Similes in the Iliad and What They Tell Us About Life in Homer's Greece
"The Iliad", an epic tale told by the famous Greek author Homer, is focused primarily on the Trojan War between the Greeks, or Argives, and the Trojans. This war was filled with bloody battles and a massive loss of life. Homer tells stories about a duration of time during this fighting, and not the entire war. He uses his story-telling abilities to focus the audience on the garish and sometimes mundane drudgery of war. Due to his removal from the actual time of these battles, his stories may be embellished or not completely accurate descriptions of what did or did not happen. Overall, however, the Iliad is believed to be mostly true.
Homer was born, most likely, in the 8th Century B.C. He is widely believed to be the best and most popular of the Ionian poets. His birthplace is not known beyond a doubt. Some have even said that he may have been blind. This idea has its share of critics though, since Homer details specific landscape scenes all throughout his works, and most of his writing is focused on the vision of the scene in which he describes.
Homer relies heavily on descriptions to get his points across to the audience. In Homer's time, stories were told orally. Therefore, as a good writer, he attempted to write eloquently to convey to the audience the overall feeling of his stories. William Shakespeare did the same thing in his writing. Shakespeare knew that his work was going to be performed, and that his audience was predominantly illiterate. He knew that if he created a quality story and told it in an interesting way, he would gain greater popularity by allowing those who didn't understand to be entertained anyway. Homer used this to his advantage in his time also through the use of elaborate descriptions of battles and scenes, and with similes and metaphors.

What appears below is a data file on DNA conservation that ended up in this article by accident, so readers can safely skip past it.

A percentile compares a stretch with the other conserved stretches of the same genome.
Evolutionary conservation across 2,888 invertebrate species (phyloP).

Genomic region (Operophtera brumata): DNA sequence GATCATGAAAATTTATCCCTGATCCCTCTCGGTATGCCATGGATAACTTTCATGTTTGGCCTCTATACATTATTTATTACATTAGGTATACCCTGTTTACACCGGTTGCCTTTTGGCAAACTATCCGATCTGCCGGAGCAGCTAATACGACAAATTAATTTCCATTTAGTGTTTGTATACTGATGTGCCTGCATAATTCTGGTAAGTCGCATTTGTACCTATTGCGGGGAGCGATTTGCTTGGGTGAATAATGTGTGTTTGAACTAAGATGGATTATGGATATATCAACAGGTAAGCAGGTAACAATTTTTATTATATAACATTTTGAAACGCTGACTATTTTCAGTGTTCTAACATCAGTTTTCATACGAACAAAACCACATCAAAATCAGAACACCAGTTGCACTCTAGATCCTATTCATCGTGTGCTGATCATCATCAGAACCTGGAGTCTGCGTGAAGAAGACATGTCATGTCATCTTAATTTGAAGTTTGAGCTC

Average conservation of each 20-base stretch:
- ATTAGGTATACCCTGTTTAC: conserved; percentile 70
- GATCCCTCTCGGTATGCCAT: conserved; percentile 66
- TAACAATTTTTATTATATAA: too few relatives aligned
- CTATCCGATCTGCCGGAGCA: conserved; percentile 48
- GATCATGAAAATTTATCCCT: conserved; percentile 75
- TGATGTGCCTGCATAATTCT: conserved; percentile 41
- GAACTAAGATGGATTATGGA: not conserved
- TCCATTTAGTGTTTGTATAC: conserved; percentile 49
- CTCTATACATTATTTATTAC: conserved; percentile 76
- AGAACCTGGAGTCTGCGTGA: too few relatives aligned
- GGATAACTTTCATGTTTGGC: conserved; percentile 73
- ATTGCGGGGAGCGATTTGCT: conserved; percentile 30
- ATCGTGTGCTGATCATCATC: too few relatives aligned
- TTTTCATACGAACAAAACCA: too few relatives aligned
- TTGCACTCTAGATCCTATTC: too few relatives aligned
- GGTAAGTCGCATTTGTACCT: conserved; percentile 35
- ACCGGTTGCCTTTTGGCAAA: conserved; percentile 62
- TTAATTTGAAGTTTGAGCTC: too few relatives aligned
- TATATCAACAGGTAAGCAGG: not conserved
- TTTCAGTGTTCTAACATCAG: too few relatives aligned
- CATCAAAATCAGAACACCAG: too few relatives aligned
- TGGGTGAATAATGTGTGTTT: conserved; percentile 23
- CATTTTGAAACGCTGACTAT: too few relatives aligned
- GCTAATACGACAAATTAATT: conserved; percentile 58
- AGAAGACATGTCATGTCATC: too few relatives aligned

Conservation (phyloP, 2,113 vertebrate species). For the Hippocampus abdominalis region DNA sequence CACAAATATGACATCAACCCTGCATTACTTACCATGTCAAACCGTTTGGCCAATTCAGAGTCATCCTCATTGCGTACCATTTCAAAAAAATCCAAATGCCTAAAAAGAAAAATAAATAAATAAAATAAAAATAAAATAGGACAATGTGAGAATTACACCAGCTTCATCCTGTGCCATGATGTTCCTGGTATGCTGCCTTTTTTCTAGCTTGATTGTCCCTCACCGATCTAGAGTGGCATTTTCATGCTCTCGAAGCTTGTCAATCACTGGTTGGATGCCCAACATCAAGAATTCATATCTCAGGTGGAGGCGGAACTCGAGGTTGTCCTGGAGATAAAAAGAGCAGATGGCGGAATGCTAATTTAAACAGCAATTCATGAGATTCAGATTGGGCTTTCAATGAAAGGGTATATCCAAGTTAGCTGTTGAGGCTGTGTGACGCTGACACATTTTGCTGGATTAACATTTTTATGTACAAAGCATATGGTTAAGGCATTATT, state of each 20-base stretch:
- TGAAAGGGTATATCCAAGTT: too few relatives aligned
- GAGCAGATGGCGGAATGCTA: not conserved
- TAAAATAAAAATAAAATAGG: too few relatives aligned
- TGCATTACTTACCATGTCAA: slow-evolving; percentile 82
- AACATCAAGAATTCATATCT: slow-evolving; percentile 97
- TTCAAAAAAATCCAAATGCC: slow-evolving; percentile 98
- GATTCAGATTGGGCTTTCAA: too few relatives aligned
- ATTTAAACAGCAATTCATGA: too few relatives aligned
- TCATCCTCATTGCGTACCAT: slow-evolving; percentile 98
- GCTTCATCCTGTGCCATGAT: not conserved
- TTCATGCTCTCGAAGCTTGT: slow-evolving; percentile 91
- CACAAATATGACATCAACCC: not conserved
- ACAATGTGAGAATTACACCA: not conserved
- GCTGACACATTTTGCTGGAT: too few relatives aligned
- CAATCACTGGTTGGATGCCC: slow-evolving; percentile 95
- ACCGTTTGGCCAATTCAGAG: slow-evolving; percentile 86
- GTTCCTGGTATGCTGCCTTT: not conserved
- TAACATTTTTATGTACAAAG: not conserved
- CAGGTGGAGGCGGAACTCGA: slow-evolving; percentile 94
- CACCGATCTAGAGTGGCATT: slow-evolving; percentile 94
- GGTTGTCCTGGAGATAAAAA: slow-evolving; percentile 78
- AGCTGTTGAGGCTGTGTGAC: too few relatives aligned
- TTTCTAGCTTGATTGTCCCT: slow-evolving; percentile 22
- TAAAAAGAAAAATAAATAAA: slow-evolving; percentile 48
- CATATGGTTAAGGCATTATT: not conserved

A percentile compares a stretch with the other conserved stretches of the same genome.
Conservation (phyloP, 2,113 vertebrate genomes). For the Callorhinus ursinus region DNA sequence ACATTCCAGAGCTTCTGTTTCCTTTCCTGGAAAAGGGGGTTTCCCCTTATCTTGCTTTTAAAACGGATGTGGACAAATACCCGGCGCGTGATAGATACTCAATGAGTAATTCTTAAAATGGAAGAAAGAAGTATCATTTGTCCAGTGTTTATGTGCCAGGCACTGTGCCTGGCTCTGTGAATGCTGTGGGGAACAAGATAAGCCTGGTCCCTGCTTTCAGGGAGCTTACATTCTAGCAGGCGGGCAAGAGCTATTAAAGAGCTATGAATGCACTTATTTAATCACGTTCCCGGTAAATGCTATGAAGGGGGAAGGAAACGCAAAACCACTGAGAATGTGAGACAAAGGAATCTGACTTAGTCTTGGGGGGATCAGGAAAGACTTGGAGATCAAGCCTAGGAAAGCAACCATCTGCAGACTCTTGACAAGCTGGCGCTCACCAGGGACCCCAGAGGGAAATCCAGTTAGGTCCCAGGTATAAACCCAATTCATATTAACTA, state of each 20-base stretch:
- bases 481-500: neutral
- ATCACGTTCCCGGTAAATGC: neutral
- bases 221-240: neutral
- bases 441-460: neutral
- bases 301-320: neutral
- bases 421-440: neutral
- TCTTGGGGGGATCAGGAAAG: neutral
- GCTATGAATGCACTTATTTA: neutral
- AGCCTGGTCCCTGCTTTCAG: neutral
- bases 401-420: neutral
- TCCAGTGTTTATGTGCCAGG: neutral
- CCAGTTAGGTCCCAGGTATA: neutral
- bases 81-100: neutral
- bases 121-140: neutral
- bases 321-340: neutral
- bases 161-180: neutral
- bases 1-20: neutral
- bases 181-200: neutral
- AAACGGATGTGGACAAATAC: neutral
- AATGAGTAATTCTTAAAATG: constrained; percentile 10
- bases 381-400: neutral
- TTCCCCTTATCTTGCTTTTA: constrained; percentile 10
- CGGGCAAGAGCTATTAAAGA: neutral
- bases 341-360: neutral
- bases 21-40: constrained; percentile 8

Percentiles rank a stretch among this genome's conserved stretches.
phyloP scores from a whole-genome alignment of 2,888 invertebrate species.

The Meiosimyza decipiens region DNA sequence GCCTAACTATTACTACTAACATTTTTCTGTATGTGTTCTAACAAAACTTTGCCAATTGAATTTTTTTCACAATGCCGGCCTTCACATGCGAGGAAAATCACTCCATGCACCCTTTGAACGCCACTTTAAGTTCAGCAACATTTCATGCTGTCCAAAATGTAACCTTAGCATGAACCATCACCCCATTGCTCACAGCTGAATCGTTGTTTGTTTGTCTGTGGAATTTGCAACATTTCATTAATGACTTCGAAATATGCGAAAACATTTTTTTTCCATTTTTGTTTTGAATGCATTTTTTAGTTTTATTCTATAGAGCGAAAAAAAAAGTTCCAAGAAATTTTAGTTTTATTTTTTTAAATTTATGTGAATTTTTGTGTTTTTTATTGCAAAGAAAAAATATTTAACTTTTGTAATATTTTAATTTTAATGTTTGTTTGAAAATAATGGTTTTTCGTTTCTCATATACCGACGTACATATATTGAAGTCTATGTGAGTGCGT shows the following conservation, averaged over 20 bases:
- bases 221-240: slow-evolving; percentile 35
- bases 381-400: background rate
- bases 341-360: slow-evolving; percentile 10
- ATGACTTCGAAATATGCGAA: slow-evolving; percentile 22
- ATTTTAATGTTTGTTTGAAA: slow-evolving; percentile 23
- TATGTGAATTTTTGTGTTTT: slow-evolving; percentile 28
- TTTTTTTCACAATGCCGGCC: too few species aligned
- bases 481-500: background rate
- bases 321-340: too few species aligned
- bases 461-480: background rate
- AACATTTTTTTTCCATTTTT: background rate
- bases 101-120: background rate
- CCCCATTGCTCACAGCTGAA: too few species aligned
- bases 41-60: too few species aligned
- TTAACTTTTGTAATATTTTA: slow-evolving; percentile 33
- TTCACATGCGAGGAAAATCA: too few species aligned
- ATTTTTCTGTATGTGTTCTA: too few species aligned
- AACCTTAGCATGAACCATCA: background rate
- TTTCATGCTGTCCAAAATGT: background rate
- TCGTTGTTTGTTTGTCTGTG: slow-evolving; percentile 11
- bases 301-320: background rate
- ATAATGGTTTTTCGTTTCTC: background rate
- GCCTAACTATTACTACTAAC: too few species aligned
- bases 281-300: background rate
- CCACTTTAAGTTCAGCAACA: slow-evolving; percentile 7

The similes and metaphors of The Iliad, in my opinion, are the real attention-grabbing parts of the story. Homer's descriptions using similes are mostly very detailed and often rather grotesque. The similes in his writing serve to make the audience imagine exactly what is happening in the story. For example:
"They swarmed forth like wasps from a roadside nest?" (p.421, 305-308)
Homer could simply say that the army moved forward and swarmed the opposing lines, but by the use of his simile, the audience gets a perfect example of what Homer is trying to convey to us.
Along with similes and metaphors providing us with a better understanding of what is happening in the story, they also tell us about the world in which Homer lived in, which was Greece in the 8th Century B.C. Most of the clues as to ancient Greek life come as no surprise. It is not surprising to find that the Greeks recognized the Moon during this period:
"? the massive shield flashing far and wide like a full round moon?" (p. 500, 422)
Nor is it shocking to hear of lions in Greece at this time:
"?like a great bearded lion the dogs and field hands drive back?" (p.446, 126-127)
However, even though these similes sometimes may seem unimportant or even redundant, every situation they are used in is different. A lion may be just another lion, but no two conflicts that they describe are exactly alike. Homer uses this thought to convey the energy, and even at times beauty, of his fighting scenes.
The one main theme of the plot to The Iliad is its raging battle. So, most of the similes throughout the book are about warfare. Battles are compared to things such as animals, weather, or even fire. In consideration, these three things are actually connected by their inherent naturalness. Animals, weather, and fire are all parts of what we refer to as "nature". By evaluating Homer's similes with "nature" included, we today can see what ancient Greek "nature" may have been like.
First of all, most of the similes from The Iliad are comparing something to an animal. Several animals that are mentioned throughout the book are, for example: deer, lions, sheep, dogs, wolves, and hawks. The special thing about this is that each animal